Rating: 4 stars

The Mayfield SpeakeasyWalter Mayfield’s life is quite the balancing act.  The Mayfield Speakeasy, owned by himself and his brothers, is neutral ground in an area subjected to continual turf wars by various gangs.  It is only due to Walter’s reputation as an honest man and his diplomatic skills that the gangs check their grievances and guns at the door of his establishment.  The same goes for the cops, Vice cops that is.  For Prohibition is in full swing and serving liquor to the sounds of easy music is the name of the game for The Mayfield Speakeasy.  The balancing act also includes keeping his volatile brothers in check and the liquor flowing.  But that all changes when Detective Joe Riordan comes through the door.

The bodies of three women have been dumped in the river and the only connection between the three is Walter’s brother, John.  Detective Joe Riordan and his partner are there to get information and to find the murderer. And they are going to start with asking questions of Walter.  As the investigation gets underway, Joe and Walter realize that the other man is gay and act on their attraction to one another.  But the gangs soon notice that the cops are continuing to hang around and soon the delicate juggling act is threatened by the murder case as well as Joe and Walter’s ongoing relationship.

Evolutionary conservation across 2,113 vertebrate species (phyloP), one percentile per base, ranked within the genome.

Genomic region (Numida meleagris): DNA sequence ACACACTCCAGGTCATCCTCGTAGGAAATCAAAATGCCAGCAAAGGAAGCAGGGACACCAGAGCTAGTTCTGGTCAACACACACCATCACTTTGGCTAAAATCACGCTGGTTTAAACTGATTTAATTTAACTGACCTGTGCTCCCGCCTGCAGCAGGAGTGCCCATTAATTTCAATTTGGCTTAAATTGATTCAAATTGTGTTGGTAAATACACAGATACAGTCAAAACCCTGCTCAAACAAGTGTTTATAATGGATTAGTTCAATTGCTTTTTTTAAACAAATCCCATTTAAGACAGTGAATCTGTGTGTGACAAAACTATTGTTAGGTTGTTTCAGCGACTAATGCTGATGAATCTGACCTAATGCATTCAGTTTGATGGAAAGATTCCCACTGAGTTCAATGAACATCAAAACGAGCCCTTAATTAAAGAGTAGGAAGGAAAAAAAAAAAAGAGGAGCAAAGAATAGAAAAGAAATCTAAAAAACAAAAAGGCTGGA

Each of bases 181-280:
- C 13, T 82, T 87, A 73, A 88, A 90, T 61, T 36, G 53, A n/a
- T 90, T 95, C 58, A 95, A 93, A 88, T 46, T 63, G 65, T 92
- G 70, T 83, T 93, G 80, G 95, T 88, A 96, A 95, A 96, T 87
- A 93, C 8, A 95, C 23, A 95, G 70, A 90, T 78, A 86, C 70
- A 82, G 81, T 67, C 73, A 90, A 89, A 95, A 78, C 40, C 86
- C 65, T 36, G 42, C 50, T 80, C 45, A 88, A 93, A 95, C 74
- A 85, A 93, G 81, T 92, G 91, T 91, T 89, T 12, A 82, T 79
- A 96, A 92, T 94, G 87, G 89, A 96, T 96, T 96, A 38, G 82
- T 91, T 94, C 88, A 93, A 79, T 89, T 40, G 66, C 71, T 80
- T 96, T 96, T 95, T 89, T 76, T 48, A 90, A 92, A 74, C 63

As the case hits closer to home than either man expects, it is a race to catch the murderer before everything threatens to collapse under the  investigation, from The Mayfield Speakeasy to the new burgeoning love affair of Walter and Joe’s.

The Mayfield Speakeasy is a short story of 62 pages and L.A. Witt manages to cram a lot of historical flavor and plot into such a short length.  She starts off the story in a very “film noir” manner . Here is Walter as he views his club: